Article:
Mosul resident Mohammed Younis says he had nothing to do with the Islamic State group’s capture of his city or its mass killings, beheadings and other atrocities — but that may not be enough to spare him if the extremists are driven out.
A letter left on his doorstep by a shadowy group calling itself the Freemen of Mosul said “vengeance is coming,” and contained vague threats of eye-for-an-eye retribution. Dozens of other Mosul families have reported similar threats, and as Iraqi forces backed by feared Shiite militias gradually push up from Baghdad into the Sunni heartland, some fear the retreat of the extremist group could set off a new round of violence.
Younis thinks he was targeted because his cousin is a suspected Islamic State militant. “Because of the acts of a criminal cousin, me and some of my relatives will be killed or displaced,” he said. “We have nothing to do with Daesh, but I think that nobody will listen when payback time comes,” he added, using the Arabic acronym for the group.
Iraqi troops and Iranian-backed Shiite militias launched a long-awaited offensive this month aimed at capturing Saddam Hussein’s hometown of Tikrit, a Sunni bastion on the Tigris river whose capture would pave the way for an assault on Mosul, which could come as soon as next month.
Iraq’s government has sought to rally Sunni support, hoping to recruit powerful tribes to drive out the extremists and reunite the country. But past offensives have been followed by threats and reports of vicious sectarian reprisals.
Last week, New York-based Human Rights Watch called on the Iraqi government to protect civilians in Tikrit and allow them to flee combat zones. Its statement noted “numerous atrocities” against Sunni civilians by pro-government militias and security forces, ranging from “summary executions, revenge killings, or other abuses.”
Sunni farmer Marwan al-Bayati fled his home to the nearby city of Kirkuk when Shiite militiamen approached his militant-held village last September. As he prepared to return a month ago, he received anonymous phone calls warning that death awaited him if he and his family returned.
“When I told the callers that I am a peaceful man who did not take part in any killings, the answer I got was that my relatives are supporting Daesh, which means my properties are their war trophies,” he told The Associated Press.
The reprisals thus far pale in comparison to the misdeeds of the Islamic State group, which has massacred hundreds of Syrian and Iraqi soldiers, beheaded Western journalists and aid workers, and imposed a violent interpretation of Islamic Law in which people have been beheaded, mutilated or crucified in public squares. The extremist group has deliberately targeted the country’s Shiite majority as well as religious minorities, sharpening sectarian tensions that could drive future reprisal attacks.
After Islamic State fighters killed hundreds of Yazidis — a religious minority the extremists view as apostates — and enslaved hundreds of Yazidi women and girls, the community began arming itself. In January a newly formed Yazidi militia, which works closely with U.S.-backed Kurdish forces in the north, stormed the Sunni village of Snuny, killing 11 men and briefly abducting several women.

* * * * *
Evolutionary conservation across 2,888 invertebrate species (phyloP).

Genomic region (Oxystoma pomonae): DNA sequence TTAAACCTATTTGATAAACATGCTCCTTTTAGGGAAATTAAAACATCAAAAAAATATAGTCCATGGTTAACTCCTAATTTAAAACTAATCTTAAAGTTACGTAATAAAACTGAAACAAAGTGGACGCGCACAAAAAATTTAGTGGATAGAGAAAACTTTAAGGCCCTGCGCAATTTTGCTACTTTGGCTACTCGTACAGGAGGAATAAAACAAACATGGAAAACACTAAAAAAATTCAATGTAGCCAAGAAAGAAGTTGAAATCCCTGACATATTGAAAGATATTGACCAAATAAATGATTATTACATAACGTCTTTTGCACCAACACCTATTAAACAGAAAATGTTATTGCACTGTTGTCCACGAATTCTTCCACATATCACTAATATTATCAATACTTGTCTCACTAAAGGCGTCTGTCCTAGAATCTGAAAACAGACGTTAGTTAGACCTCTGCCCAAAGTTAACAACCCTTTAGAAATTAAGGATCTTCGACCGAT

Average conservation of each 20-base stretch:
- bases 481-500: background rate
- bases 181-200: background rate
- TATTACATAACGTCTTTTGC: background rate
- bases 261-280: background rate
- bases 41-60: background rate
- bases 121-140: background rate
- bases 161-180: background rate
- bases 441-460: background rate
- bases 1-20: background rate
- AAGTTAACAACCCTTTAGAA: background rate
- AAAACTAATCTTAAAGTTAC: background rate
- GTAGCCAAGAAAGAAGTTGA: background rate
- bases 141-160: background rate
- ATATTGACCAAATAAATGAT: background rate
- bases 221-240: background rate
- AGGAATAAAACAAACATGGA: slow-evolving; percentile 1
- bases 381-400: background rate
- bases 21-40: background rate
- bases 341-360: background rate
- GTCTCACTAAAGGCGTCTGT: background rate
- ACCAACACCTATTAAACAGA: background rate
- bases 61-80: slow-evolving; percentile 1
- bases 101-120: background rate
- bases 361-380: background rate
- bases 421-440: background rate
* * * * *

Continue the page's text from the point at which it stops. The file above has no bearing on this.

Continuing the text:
Sunnis and Yazidis had by and large co-existed peacefully before the Islamic State group’s blitz across northern Iraq last summer. But a Yazidi fighter, who spoke to The Associated Press anonymously for fear of retribution, said those days are over. “We don’t mind if we kill every one of our Sunni neighbors,” he said. “We will never trust them again.”
Sunnis may have more to fear from the thousands of Shiite militiamen taking part in the latest offensive. Last year Amnesty International said Shiite militias have captured and killed Sunni militants and those alleged to have supported them. Like their rivals in the Islamic State group, Shiite militiamen have posted grisly videos online.
In one, a man wearing the fatigues of a Shiite militia is seen propping up the head of a bearded man next to a decapitated body. “Why don’t you burn him,” asks another militiaman. “You don’t need to do that,” a third says. “You already beheaded him.”
Tikrit is of special concern because it was the site of one of the Islamic State group’s biggest massacres. Last summer Islamic State militants led hundreds of mainly Shiite Iraqi soldiers out of a base near Tikrit known as Camp Speicher, lined them up in front of trenches and shot them dead. They published pictures of the mass killing online, boasting about the atrocity.
Last week, Asaib Ahl al-Haq, a powerful Shiite militia taking part in the Tikrit offensive, posted a statement on Facebook vowing “a battle to impose justice and avenge the martyrs of Camp Speicher.”
Prime Minister Haider al-Abadi last week called on his forces to protect civilians and their property in re-captured areas, vowing zero tolerance for any violations.
But Sunni lawmaker Raad al-Dahlaki said the liberation of militant-held areas could be the start of a new round of violence.
“Those who work with Daesh represent themselves only… On the other hand, there is a huge amount of weapons in the hands of outlawed groups,” he said. “We should expect chaos.”
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